Strauss: Der Rosenkavalier (semperoper Edition, Vo
Format: COMPACT DISC
Lobel, Hans; Händel, Erich; Baumer, Margarete; Kolniak, Angela; Lemnitz, Tiana; Fleischer, Editha; Réthy, Ester; Hoengen, Elizabeth; Busch, Fritz; Kempe, Rudolf; Chor der Staatsoperette Dresden; Osten, Eva Helga Bertha von der; Sautter, Franz; Böhm, Karl; Buchner, Paula; Nast, Minnie; Richter, Ursula; Rother, Arthur; Walter-Sachs, Emilie; Kipnis, Alexander; Siems, Margarethe; Cebotari, Maria; Böhme, Kurt; Staatskapelle Dresden; Hoerner, Germain; Liebing, Werner; Berliner Rundfunkorchester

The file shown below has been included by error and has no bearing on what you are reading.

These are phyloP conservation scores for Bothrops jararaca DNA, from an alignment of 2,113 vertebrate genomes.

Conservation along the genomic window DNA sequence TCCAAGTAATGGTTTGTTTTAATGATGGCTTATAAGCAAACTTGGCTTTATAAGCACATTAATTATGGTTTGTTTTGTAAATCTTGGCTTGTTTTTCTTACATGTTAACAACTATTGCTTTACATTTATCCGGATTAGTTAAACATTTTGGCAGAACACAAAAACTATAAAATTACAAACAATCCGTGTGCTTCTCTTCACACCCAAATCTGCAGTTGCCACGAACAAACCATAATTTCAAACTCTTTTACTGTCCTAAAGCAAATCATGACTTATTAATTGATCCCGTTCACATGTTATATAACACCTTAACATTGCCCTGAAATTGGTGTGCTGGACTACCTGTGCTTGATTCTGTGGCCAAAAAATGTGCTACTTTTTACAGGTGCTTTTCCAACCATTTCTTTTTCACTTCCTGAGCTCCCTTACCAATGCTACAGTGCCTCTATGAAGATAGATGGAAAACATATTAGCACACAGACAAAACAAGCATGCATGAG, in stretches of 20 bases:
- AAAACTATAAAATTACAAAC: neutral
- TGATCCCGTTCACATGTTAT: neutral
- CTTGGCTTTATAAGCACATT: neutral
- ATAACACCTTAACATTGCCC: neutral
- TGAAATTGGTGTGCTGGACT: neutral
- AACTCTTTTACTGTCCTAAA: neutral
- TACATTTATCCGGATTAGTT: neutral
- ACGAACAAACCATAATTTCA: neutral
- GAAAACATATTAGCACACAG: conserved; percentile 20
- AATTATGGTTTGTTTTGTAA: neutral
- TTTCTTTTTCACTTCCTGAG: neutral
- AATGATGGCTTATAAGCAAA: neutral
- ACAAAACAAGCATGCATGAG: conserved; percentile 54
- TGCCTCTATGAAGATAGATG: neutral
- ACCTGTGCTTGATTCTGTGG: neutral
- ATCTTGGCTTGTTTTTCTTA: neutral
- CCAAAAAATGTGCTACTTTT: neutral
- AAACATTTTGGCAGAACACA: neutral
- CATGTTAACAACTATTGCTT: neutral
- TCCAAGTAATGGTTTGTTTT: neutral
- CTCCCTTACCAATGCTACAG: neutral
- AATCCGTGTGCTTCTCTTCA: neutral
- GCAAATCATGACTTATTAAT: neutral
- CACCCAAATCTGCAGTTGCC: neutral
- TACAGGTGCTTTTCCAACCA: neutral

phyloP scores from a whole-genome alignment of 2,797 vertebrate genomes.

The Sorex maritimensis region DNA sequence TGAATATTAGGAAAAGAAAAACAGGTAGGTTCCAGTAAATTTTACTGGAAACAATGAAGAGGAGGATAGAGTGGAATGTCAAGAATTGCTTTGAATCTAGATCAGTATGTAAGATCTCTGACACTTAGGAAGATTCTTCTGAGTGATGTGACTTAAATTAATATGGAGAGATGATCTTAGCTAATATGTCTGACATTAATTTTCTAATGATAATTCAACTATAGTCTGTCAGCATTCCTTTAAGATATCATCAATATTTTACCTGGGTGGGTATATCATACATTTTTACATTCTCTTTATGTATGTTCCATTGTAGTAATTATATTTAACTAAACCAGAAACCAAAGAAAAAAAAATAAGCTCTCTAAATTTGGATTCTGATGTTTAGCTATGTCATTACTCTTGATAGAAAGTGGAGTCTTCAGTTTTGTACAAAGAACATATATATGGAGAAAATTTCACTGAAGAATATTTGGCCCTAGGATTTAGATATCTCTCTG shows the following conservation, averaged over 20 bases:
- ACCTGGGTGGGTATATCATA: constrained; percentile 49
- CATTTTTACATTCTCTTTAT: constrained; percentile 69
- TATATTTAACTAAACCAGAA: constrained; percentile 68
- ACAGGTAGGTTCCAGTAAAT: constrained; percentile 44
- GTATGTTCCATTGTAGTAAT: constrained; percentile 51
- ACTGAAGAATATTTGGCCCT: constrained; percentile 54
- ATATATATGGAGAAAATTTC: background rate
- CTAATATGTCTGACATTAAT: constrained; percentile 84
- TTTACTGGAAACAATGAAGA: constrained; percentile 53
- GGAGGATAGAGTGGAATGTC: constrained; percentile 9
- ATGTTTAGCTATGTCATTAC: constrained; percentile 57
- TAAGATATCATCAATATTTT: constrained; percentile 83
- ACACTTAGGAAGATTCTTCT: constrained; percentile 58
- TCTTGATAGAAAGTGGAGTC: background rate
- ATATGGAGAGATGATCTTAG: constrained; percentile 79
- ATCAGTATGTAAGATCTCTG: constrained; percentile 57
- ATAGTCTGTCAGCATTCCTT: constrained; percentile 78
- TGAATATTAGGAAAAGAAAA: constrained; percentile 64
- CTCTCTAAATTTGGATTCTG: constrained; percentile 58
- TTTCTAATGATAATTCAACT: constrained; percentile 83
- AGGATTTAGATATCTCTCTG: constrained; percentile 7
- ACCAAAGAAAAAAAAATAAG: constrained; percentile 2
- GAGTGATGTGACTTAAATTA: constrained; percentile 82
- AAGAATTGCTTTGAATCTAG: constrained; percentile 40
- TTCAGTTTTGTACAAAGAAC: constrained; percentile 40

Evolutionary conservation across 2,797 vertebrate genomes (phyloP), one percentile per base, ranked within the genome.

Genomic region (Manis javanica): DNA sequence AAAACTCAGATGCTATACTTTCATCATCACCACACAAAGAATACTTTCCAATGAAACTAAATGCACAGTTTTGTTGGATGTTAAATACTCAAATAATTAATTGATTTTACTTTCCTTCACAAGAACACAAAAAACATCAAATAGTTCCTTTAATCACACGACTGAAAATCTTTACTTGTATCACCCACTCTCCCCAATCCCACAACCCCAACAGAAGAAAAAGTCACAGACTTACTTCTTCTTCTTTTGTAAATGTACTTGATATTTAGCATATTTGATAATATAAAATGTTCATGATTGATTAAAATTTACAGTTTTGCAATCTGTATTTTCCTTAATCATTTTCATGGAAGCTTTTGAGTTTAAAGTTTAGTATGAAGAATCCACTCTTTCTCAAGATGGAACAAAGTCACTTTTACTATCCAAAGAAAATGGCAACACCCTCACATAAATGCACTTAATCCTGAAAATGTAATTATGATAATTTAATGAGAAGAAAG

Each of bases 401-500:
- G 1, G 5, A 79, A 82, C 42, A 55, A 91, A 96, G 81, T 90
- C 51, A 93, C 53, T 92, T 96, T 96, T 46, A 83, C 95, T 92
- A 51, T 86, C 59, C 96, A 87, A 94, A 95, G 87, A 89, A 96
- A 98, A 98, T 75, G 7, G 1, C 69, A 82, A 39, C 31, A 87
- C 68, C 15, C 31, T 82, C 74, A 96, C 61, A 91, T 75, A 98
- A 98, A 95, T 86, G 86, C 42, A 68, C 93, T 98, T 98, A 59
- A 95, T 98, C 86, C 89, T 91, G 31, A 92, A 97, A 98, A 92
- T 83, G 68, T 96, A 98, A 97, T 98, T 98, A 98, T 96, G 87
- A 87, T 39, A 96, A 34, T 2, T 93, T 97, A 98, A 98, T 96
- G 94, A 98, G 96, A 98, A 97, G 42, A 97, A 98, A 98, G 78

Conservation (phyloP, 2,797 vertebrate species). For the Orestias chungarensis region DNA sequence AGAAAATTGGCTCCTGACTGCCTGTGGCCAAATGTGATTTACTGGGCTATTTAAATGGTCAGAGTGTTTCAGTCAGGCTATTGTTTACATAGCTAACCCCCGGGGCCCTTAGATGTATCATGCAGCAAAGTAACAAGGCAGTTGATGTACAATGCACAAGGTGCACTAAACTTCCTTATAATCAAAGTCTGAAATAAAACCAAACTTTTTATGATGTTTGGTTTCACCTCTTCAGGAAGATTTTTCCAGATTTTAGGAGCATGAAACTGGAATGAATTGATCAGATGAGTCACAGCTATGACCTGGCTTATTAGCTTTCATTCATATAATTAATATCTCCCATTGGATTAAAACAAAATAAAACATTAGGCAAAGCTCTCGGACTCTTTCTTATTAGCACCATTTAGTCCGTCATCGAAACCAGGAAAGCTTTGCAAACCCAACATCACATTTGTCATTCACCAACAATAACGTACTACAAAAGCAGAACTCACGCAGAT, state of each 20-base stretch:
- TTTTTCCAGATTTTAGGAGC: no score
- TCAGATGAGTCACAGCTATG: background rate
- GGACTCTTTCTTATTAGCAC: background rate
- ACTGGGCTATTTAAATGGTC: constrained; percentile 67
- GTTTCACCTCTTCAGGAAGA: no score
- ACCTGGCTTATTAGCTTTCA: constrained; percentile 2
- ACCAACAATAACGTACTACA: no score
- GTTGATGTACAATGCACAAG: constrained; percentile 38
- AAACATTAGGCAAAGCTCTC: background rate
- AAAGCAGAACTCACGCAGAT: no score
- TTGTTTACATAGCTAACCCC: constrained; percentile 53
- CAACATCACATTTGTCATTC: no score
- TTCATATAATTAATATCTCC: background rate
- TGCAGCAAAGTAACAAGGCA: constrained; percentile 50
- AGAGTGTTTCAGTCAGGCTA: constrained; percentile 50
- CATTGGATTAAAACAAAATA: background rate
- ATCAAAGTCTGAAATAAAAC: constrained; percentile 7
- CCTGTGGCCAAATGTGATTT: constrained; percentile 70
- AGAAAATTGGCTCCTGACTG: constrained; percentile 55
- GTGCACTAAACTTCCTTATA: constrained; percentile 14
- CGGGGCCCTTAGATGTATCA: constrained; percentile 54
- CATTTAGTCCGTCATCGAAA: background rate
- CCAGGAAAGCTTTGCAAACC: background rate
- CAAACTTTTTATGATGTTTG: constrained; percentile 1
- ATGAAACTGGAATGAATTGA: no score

The combination of Der Rosenkavalier and Dresden has always been very special. The work was premiered at the Semperoper in 1911- and was an immediate sensation. The dress rehearsal alone received more comprehensive press coverage than the Kaiser’s birthday on the same day, with reporters racing to wire the wonderful success to their papers. The Deutsche Reichsbahn scheduled special trains to bring ardent musiclovers from other places to the city on the Elbe. There was perhaps a feeling that it would be the last European operatic event before the First World War broke out… Not least the work itself contributed to the nostalgic fin-de-siecle atmosphere. Strauss and his librettist Hugo von Hofmannsthal had written a “comedy for music” in which the Rococo era of Maria Theresia’s Vienna was revived- not for historical reasons, but as a reflection on their own apocalyptic mood. Everything seems so genuine in this piece and yet it is all an illusion. From the solemn presentation of the rose (a Hofmannsthal invention) to the Viennese waltz mania, it is a musical anachronism- which makes its timelessness all too clear. The work was premiered in January 1911, not in Vienna, but in opera-loving Dresden, where Strauss’s “personal conductor” general music director Ernst von Schuch conducted the Dresden Hofkapelle (today’s Staatskapelle), which Strauss deemed to be “the best opera orchestra in the world.” The Staatskapelle musicians still play their idol’s work from the original orchestral parts of the premiere.